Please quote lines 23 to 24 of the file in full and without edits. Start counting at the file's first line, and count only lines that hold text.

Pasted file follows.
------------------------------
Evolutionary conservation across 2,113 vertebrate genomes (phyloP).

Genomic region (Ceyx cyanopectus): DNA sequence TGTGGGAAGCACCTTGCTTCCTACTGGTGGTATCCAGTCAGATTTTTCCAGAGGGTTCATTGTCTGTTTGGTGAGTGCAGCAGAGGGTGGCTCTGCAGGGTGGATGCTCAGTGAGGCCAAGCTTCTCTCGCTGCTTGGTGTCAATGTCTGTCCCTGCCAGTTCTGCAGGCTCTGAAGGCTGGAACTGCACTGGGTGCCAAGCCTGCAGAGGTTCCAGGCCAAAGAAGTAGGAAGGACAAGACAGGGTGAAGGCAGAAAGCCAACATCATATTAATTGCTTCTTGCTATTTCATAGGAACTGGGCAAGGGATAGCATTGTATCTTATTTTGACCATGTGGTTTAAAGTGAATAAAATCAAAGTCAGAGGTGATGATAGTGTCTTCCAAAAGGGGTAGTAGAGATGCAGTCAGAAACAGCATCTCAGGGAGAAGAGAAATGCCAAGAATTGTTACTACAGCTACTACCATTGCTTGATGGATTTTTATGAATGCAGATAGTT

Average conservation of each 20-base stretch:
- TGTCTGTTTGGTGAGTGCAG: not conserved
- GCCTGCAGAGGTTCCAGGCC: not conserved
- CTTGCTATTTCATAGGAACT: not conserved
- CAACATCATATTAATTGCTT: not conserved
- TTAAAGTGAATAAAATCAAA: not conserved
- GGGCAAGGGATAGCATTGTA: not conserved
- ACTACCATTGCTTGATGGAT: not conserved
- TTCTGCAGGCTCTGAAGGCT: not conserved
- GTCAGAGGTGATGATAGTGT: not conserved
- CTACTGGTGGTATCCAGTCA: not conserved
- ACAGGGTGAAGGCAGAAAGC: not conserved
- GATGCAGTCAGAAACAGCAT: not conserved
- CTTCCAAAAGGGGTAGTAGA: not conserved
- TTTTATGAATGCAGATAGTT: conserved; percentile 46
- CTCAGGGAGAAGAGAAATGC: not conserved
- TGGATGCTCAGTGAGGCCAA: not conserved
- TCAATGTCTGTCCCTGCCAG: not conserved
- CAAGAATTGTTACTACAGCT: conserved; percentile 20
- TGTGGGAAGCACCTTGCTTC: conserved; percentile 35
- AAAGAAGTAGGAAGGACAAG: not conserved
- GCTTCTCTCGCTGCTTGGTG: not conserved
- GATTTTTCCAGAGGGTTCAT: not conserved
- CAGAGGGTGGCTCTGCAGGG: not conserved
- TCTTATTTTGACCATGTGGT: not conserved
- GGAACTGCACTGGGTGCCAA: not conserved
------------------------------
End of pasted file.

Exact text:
- AAAGAAGTAGGAAGGACAAG: not conserved
- GCTTCTCTCGCTGCTTGGTG: not conserved